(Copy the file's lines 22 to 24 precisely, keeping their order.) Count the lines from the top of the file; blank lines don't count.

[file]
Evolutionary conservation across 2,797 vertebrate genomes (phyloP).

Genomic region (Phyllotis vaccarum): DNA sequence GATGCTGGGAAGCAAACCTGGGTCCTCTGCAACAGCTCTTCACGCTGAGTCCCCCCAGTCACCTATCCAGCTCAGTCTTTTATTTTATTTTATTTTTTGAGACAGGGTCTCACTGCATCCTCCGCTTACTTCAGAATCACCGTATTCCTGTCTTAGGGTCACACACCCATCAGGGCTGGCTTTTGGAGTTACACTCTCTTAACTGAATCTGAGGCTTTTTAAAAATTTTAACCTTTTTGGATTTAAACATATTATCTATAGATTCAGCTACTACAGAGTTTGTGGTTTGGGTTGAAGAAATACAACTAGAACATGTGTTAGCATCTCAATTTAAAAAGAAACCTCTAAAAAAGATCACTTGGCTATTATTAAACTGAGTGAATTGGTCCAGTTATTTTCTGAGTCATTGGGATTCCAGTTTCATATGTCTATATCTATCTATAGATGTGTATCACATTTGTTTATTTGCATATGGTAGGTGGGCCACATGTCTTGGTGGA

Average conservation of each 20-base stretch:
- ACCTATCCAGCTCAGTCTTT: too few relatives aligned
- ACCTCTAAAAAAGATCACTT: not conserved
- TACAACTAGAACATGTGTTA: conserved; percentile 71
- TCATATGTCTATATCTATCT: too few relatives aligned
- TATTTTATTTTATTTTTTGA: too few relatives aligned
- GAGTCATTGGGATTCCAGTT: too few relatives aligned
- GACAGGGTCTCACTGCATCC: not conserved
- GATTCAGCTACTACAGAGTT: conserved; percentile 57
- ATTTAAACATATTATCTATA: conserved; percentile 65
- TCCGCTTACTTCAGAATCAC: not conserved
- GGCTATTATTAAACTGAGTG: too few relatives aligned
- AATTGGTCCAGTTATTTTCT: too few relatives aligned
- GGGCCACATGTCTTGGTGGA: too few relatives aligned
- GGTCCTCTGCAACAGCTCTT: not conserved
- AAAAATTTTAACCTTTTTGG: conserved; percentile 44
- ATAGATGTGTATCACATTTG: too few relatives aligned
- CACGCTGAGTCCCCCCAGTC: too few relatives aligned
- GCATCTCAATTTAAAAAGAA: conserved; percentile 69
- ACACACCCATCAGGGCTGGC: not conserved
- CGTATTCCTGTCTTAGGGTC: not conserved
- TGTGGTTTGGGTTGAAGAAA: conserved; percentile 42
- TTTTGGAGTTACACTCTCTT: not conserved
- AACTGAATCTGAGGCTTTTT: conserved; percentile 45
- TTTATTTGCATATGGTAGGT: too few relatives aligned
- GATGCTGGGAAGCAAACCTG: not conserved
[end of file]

- ACACACCCATCAGGGCTGGC: not conserved
- CGTATTCCTGTCTTAGGGTC: not conserved
- TGTGGTTTGGGTTGAAGAAA: conserved; percentile 42